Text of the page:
The BBC presenter Tina Daheley has joined the debate on colourism, stating the privilege associated with light skin “is real.”
Daheley, the daughter of first generation Asian parents from Tanzania and Nairobi, tweeted a link to a story which asked: “Do light-skinned black women have it easier in showbiz?”
The newsreader added her own comment to the link and said: “As someone of Asian heritage with dark skin I can tell you that light-skin privilege is REAL.”
A few hours later, while tweeting about Love Island, she added: “When you’re secretly praying that the person with the darkest (natural) hue gets picked and they don’t and it makes you sad.”
Colourism, as defined by the Oxford Dictionary, is “prejudice or discrimination against individuals with a dark skin tone, typically among people of the same ethnic or racial group.”
A debate about the issue has been growing in recent months. In April, the TV and radio presenter Maya Jama apologised after a tweet was unearthed from 2012, in which she said: ”‘Dark skin b***** shaving their head expecting to look like Amber Rose, when really they end up looking like Micheal Jordan.’ Looooooooool.′”
Skin-whitening products have become more controversial in recent years, and in India, the country’s advertising watchdog has banned adverts suggesting that dark skin is inferior or undesirable.
Writing for HuffPost UK on Monday, model and humanitarian Philomena Kwao wrote on the issue and said: “I grew up in a Ghanaian community in London, where it wasn’t unusual to stay over at someone’s house and see that the family soap in the bathroom was a skin bleaching one.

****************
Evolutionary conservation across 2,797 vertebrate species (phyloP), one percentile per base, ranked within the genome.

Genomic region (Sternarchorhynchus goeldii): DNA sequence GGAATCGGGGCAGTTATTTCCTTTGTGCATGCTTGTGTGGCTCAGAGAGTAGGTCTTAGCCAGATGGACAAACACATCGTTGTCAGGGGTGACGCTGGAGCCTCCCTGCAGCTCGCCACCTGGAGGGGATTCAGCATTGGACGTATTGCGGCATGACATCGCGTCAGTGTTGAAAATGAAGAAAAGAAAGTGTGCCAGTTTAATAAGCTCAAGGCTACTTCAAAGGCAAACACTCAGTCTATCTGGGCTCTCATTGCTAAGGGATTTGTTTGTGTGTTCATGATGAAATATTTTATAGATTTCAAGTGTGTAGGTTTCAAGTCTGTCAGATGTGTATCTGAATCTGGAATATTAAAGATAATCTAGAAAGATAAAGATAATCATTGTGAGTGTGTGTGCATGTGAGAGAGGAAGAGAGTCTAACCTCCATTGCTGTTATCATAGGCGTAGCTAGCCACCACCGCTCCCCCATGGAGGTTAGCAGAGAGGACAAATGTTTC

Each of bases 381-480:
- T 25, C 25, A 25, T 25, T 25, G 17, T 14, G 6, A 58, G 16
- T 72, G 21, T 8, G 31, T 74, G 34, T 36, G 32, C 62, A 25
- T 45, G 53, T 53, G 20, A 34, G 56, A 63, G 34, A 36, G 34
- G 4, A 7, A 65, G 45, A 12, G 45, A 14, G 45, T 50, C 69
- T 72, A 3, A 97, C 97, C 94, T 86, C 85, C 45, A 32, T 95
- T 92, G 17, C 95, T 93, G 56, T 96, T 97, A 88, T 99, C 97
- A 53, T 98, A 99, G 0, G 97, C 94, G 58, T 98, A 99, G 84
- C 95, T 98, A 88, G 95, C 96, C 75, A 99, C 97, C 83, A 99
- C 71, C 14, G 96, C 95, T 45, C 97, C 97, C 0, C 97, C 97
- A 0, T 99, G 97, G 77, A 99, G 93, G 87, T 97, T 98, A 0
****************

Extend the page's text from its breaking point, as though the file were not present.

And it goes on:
“It wasn’t unusual to hear the word ‘fair’ used as a synonym for beauty, or to hear the people around me covet and praise those who were born with, or had achieved a fairer skin tone.”
In a 2017 interview with the Telegraph, Daheley, said: “I have had zero privilege.”
“My earliest memories are of our house being bricked and a brick missing my sister’s head by inches. And my dad getting started on by skinheads from the National Front. We didn’t have the easiest time.”
Speaking on the issue to the BBC, Dr Kehinde Andrews, associate professor in sociology at Birmingham City University and co-chair of the Black Studies Association, said: “If we think about the idea of beauty and what is beautiful, racism is kind of based on this idea that you have this hierarchy - African black at the bottom and white European civilised at the top.
“Essentially the further you are away from blackness, and the closer you are to whiteness, this has historically been seen to mean that you are good, you are pure, you are beautiful, you are intelligent.”